What’s blooming this week at Pokeberry Pines – mid-summer flower power
Sometimes I forget to document what’s happening in the yard and gardens because I’m so occupied with working in them – harvesting, pruning, planting, staking – or just enjoying all the interactions among the plants and animals here. Today as I walked through the mass of blooms and greenery, I noticed there are some less conspicuous, but mighty significant, flowers blooming right now. It occurred to me that posting photos of and stories about what’s blooming now is an easy and fun way to document what’s going on in the yard. So here are some of the mighty plants that are blooming today – July 12th, 2021 – at Pokeberry Pines. Enjoy…
The jewelweed’s (Impatiens capensis) orange petals and long nectar tubes make them perfect plants for hummingbird pollinators, but bumble bees like them, too. Jewelweed is known for its ability to heal skin rashes, especially from poison ivy, and to treat athlete’s foot fungus.
The Joe Pye weed ( Eutrochium purpureum) is ALMOST ready to open up into its full late summer glory. We are excited to have this plant bloom for the first time this year. When its flowers open, it exudes a sweet vanilla-like scent that is a butterfly magnet!
Despite being ravaged by pine voles last fall, this Stokes aster ( Stokesia laevis) has made a comeback this year and is blazing with purple blooms right now. These are a favorite food for bunnies, and although we have seen plenty of rabbits in the yard this summer, they have (so far) left the asters alone.
Last year we planted nine of these aromatic asters ( Symphyotrichum oblongifolium) so we’d have some bright fall blooms, but this one has decided to make an early appearance with a couple of blooms already. All of these plants are healthy and huge, so I expect a big show of purple come fall. Plus, this plant has one impressive scientific name!
We are delighted that we had so many butterflyweeds (Asclepias tuberosa) resprout this year after last year’s devouring by the monarchs coupled with some vole damage. The bees are loving them. We’re eager to see the monarchs return come migration season! They have been blooming for awhile now, and some have even formed seedpods already. Butterflyweed ( Asclepias tuberosa)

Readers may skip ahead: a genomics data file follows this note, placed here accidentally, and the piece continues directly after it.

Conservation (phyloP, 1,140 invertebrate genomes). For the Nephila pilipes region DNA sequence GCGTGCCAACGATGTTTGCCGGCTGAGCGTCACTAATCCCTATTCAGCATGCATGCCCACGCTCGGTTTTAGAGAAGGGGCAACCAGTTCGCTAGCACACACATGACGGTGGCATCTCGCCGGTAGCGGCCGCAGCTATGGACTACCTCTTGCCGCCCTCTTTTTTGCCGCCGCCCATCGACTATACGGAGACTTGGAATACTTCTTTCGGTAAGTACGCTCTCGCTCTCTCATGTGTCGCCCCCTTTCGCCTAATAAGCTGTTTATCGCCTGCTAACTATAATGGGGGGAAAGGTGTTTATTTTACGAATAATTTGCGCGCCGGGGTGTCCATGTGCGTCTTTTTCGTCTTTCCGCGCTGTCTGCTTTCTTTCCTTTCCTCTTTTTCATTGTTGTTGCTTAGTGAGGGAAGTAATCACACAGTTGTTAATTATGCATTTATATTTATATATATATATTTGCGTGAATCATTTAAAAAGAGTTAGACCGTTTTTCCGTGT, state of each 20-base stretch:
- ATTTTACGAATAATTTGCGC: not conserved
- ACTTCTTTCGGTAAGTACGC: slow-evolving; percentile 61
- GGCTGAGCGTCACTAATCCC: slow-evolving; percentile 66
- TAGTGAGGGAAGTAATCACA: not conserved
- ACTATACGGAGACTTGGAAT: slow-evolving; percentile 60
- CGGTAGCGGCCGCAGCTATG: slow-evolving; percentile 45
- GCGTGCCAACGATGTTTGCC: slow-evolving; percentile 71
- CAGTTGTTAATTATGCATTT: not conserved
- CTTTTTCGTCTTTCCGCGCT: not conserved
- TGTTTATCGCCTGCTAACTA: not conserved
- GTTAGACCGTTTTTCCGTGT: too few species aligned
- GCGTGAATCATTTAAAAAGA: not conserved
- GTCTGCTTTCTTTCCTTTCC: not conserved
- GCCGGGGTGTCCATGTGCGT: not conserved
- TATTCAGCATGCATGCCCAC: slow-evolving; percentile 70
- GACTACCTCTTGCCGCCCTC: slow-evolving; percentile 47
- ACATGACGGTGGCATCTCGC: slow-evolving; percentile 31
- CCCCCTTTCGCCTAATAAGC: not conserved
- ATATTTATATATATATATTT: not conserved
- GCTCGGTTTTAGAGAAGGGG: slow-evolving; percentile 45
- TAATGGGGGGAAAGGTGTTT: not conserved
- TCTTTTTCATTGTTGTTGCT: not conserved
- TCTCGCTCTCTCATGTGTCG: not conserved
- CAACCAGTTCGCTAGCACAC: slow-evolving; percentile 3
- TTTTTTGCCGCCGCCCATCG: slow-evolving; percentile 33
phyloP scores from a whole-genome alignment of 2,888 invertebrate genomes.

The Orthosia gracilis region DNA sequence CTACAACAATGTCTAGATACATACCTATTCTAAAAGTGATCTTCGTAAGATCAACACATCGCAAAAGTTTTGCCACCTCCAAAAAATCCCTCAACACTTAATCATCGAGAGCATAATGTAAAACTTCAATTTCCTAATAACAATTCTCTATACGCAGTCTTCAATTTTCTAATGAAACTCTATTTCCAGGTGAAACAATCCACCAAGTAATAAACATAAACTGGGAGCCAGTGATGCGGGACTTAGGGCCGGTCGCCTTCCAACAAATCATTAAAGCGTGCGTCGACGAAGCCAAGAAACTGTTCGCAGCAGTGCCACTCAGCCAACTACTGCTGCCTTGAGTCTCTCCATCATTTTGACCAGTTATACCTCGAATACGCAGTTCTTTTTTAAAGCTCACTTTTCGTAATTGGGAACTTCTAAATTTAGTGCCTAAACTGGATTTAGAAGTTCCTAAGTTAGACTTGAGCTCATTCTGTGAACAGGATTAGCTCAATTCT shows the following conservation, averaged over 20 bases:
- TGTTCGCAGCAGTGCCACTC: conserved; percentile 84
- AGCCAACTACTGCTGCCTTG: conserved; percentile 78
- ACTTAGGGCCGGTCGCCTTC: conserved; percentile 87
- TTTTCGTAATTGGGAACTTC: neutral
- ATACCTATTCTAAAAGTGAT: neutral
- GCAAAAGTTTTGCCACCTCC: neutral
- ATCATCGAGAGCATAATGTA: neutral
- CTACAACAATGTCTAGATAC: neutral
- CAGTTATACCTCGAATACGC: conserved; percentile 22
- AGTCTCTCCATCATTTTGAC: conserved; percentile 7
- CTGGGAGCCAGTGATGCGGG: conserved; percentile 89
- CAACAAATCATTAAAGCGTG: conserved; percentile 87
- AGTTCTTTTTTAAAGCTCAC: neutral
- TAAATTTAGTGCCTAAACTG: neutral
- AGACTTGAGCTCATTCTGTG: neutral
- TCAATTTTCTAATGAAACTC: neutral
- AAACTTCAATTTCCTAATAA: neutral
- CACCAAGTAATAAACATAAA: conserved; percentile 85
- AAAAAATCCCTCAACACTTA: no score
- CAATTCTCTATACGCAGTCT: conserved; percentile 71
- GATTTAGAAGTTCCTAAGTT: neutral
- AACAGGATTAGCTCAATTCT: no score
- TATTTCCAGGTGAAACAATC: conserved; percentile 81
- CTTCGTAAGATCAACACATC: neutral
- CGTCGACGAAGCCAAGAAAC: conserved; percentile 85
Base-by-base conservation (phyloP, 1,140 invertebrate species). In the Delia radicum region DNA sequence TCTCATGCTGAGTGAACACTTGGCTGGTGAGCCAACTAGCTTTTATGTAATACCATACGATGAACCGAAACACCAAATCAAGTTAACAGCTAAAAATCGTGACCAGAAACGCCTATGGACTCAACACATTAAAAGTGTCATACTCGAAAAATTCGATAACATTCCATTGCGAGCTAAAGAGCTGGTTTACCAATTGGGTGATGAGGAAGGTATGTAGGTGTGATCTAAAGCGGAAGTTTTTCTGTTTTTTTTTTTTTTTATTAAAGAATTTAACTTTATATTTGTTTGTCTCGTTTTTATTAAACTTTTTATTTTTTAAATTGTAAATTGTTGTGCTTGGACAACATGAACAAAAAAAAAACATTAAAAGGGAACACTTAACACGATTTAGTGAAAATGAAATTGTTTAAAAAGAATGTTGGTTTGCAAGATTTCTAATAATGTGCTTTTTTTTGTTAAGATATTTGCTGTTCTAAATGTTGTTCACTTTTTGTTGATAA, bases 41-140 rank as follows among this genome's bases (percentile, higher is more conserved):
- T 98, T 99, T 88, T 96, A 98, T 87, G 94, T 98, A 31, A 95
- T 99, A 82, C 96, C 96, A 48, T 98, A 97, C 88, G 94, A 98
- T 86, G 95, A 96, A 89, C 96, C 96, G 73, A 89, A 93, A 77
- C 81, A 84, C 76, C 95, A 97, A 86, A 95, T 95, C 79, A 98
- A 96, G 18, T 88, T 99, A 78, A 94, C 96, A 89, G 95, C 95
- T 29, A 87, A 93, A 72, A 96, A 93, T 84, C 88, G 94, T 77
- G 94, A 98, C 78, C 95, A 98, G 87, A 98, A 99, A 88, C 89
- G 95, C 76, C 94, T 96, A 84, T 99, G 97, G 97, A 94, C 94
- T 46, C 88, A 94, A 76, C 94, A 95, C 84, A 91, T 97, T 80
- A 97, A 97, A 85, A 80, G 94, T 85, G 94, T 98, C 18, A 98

The narrowleaf mountain mint (Pycnanthemum tenuifolium) is in full glory right now and attracts dozens of species of bees and wasps. This is one of those plants that is not real showy, but it is packed with flowers and has a nice minty smell when crushed. It’s scientific name actually means “densely packed flowers”. It was selected as North Carolina’s Wildflower of the Year in 2019.
I’ve been waiting with bated breath for these Rattlesnake masters ( Eryngium aquaticum) to flower. This is a marsh species but seems to do well in drier conditions after its established. Last year they spent their first summer simply growing roots as we watered and babied them through the heat of summer. This year, they shot up to five feet tall, and just this week began to flower. I love the long, elegant bracts surrounding the small flower head. I’ve read that these flowers are blue, so I’m eager to watch for a color change as they mature.
One of the first flowers to bloom this spring, this spiderwort ( Tradescantia ohiensis) just keeps on putting out its bright purple early-morning blooms even though mid-July is usually its quitting time. By midday as the air heats up these blooms completely close again only to open back up in all their purple-ness the next morning.
We transplanted this swamp milkweed (Asclepias incarnata) from the edge of my dad’s fishing pond. It has grown up happily here in our pollinator garden and gives the monarchs more choices. It is just beginning to bloom, with flowers not quite open yet. I love the pink-purple color in contrast to the bright orange of the butterflyweed species.
l planted several blue skullcap (Scutellaria lateriflora) last year, and most of them disappeared by way of vole damage or drought. At least that’s what I thought, until this spring a few sprigs of growth popped up where the skullcaps had been. I was hesitant to believe they had survived and it took me several weeks to convince myself these really were going to be skullcaps returning. But over the summer they exploded into large clumps of greenery and just this week began to bloom. This skullcap is just a beautiful herb and I’m grateful to have it return to our yarden with such wild abandon.